This eMarketer piece is short but very interesting. It reports on a Juniper Research study that says VoIP over Wi-Fi will be centered in North America, which will generate 43 percent of the sector's revenue by 2012. Europe, the Middle East and Asia will be next at 28 percent, with the Asia Pacific close behind at 25 percent.
That begs the big question: How will mobile VoIP fare against cellular?
It's unlikely that VoIP over Wi-Fi -- or any sort of mobile VoIP, for that matter -- will catch cellular in five years. But, by the end of that period, things could be closer than many people imagine today. It's interesting -- and important for planners -- to wonder what the North American dominance will mean for the worldwide cellular hardware and software pecking order. The United States, which of course accounts for most of the North American activity, was late to the cellular party and still hasn't caught up. As mobile VoIP grows, a shift to a North American orientation becomes bigger news.
Perhaps the quality struggles of North American cellular -- coupled with the clearer signals and better overall coverage in Europe and Asia -- are why mobile VoIP will be able to get a strong foothold here. For decades, U.S. cell phone networks and devices seemed to have had an inferiority complex compared with the more sophisticated and comprehensive European and Asian services. Perhaps that situation will reverse itself. If the lower costs and other advantages of mobile VoIP enable it to slowly gain significant worldwide marketshare from cellular, North America could become the center of mobile communications. At minimum, the scene is set for a very strong mobile VoIP sector in the United States.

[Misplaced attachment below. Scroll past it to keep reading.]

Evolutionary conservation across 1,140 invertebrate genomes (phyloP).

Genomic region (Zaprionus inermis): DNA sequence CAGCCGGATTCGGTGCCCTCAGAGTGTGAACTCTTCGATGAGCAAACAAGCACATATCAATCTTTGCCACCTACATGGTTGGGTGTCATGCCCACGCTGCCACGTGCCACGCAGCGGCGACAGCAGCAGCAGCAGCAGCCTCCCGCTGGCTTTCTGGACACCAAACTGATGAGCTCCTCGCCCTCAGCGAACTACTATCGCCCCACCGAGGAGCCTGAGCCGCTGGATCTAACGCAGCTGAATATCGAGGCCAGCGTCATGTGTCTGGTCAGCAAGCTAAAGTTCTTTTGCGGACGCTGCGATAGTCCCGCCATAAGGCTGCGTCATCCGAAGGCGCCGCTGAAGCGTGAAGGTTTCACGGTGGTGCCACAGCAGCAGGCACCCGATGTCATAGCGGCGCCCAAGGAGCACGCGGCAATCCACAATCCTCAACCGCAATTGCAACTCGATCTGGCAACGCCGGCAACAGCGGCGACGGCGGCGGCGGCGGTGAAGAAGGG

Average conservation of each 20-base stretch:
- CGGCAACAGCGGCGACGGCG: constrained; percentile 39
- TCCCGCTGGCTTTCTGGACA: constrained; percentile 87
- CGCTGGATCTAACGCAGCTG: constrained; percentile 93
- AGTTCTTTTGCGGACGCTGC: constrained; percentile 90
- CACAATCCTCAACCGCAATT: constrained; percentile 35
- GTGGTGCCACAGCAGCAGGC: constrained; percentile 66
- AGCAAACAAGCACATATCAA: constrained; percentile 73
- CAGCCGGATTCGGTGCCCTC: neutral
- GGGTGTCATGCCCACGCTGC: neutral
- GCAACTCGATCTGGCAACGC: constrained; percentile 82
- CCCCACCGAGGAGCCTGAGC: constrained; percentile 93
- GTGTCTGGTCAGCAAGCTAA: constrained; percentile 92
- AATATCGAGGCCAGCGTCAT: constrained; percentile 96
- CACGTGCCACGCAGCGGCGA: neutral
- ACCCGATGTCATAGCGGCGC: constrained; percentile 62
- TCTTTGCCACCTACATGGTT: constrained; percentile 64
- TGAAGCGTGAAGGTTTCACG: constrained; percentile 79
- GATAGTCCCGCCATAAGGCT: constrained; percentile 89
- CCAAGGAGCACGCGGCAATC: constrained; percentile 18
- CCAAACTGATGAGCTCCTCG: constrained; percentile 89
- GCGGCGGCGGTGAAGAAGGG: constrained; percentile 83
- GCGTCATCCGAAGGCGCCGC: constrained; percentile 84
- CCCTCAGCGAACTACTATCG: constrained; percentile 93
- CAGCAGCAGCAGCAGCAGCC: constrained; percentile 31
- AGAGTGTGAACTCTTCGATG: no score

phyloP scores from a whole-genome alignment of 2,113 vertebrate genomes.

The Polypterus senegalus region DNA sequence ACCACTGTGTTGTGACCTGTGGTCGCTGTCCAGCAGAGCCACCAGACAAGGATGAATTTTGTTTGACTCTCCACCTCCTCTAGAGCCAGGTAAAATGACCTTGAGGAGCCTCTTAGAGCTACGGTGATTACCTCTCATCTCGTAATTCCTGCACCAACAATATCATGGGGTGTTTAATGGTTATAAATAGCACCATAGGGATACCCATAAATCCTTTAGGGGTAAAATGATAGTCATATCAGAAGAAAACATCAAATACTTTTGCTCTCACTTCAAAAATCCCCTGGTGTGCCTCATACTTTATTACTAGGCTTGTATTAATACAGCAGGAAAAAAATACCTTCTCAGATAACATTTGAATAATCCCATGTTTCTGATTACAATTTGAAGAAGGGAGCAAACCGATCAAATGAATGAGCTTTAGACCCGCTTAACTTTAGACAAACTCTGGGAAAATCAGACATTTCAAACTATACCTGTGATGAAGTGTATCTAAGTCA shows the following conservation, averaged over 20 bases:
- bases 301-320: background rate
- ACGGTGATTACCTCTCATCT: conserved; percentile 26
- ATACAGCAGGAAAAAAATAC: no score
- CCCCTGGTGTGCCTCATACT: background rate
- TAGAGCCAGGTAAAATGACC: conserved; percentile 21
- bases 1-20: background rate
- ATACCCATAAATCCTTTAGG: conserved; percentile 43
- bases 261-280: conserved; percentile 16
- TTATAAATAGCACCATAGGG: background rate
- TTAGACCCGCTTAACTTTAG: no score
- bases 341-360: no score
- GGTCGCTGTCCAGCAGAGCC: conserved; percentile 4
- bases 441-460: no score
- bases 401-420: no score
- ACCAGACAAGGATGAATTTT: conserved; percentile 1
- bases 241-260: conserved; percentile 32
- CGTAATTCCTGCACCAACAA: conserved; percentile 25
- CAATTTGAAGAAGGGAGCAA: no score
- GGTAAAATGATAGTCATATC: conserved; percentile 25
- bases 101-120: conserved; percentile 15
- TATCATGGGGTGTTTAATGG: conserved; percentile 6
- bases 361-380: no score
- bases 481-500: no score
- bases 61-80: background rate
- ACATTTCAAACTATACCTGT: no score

Of course, it will be a confusing marketplace as the technologies find ways to both overlap and compete. The opportunity to change the decades-old pecking order in which the U.S. brings up the rear in cellular dovetails nicely with the fact that the wired VoIP infrastructure here is highly evolved. This is due to the aggressiveness of the cable industry and, more recently, the incumbent telephone providers.
The key for the cable industry is the quad play, in which its formidable video and data offerings are joined by wired and, now, wireless voice. The deal between cable operators Comcast, Time Warner Cable, Cox and Advance/Newhouse and Sprint Nextel is the best example of this.